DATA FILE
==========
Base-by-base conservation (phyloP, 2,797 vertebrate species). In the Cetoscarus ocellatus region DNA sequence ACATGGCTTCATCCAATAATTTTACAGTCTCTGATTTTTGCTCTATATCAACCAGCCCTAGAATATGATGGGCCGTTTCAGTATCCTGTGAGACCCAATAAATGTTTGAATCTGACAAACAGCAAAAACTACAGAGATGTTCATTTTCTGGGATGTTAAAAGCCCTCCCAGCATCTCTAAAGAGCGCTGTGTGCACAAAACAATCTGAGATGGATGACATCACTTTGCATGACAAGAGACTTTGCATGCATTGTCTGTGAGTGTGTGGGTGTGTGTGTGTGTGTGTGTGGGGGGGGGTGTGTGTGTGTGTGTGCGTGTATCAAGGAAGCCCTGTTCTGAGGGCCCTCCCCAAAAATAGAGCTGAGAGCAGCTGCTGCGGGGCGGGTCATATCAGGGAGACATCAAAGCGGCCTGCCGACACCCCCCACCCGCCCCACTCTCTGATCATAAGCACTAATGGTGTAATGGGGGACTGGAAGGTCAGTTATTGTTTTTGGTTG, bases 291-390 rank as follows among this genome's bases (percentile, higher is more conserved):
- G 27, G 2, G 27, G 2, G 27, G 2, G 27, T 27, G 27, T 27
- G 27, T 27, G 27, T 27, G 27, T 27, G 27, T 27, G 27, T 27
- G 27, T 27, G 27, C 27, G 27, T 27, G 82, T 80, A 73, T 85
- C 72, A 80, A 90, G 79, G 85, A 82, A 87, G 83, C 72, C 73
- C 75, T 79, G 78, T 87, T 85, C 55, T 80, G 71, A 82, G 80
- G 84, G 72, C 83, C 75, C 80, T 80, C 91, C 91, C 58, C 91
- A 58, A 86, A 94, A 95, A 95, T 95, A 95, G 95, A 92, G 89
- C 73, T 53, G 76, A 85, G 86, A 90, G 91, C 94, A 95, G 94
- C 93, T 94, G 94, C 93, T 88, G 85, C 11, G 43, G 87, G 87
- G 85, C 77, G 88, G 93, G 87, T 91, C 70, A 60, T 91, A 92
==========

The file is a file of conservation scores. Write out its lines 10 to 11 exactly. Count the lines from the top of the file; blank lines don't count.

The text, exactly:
- C 93, T 94, G 94, C 93, T 88, G 85, C 11, G 43, G 87, G 87
- G 85, C 77, G 88, G 93, G 87, T 91, C 70, A 60, T 91, A 92